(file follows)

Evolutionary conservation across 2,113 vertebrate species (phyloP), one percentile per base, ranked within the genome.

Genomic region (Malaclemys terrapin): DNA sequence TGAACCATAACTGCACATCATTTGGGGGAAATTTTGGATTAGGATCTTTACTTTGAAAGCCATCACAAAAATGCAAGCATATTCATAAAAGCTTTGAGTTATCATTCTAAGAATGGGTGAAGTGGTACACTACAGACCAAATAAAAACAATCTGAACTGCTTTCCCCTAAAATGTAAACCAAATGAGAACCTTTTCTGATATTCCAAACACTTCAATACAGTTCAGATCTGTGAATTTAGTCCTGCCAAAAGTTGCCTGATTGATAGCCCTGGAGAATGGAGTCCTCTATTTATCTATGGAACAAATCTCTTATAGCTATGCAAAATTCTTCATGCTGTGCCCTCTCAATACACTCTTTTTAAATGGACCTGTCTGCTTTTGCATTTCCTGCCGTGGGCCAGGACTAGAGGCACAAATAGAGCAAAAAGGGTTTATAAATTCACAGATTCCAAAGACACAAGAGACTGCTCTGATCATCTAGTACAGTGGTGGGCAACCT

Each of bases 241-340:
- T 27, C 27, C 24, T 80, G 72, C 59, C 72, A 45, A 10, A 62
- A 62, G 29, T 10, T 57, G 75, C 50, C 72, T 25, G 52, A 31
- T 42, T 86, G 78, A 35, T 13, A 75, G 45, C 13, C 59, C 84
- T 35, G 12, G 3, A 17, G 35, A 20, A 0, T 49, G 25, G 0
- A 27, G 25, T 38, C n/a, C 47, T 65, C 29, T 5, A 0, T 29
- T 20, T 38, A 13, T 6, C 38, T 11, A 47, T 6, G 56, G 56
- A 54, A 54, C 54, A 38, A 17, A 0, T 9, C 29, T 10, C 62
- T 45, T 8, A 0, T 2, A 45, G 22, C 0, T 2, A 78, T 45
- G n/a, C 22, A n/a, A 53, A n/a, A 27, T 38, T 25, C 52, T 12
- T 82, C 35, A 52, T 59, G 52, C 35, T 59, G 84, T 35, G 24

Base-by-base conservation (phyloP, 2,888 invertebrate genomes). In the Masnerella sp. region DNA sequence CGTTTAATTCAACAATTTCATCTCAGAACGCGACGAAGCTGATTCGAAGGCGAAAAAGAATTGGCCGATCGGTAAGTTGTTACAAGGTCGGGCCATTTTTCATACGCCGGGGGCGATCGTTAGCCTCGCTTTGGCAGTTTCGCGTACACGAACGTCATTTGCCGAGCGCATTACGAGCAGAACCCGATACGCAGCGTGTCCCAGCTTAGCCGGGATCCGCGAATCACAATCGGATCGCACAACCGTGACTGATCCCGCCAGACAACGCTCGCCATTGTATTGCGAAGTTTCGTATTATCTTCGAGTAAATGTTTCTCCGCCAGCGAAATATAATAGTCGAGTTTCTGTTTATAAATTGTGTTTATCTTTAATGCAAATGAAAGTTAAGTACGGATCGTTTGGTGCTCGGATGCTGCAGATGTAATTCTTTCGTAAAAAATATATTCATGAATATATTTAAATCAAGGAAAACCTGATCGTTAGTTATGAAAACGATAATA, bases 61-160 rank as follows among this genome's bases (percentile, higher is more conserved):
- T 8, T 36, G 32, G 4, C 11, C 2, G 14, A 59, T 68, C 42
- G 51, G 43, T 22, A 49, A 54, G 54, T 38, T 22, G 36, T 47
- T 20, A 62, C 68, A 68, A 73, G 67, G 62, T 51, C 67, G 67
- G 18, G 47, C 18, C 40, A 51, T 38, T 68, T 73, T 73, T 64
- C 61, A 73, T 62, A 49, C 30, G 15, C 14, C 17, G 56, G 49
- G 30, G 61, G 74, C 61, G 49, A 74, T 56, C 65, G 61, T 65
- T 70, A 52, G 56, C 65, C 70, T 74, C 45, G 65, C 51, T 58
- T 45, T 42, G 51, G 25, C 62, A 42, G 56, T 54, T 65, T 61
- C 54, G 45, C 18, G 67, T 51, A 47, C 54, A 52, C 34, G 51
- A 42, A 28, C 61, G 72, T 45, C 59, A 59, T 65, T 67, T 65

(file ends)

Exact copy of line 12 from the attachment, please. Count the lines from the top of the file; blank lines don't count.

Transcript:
- G n/a, C 22, A n/a, A 53, A n/a, A 27, T 38, T 25, C 52, T 12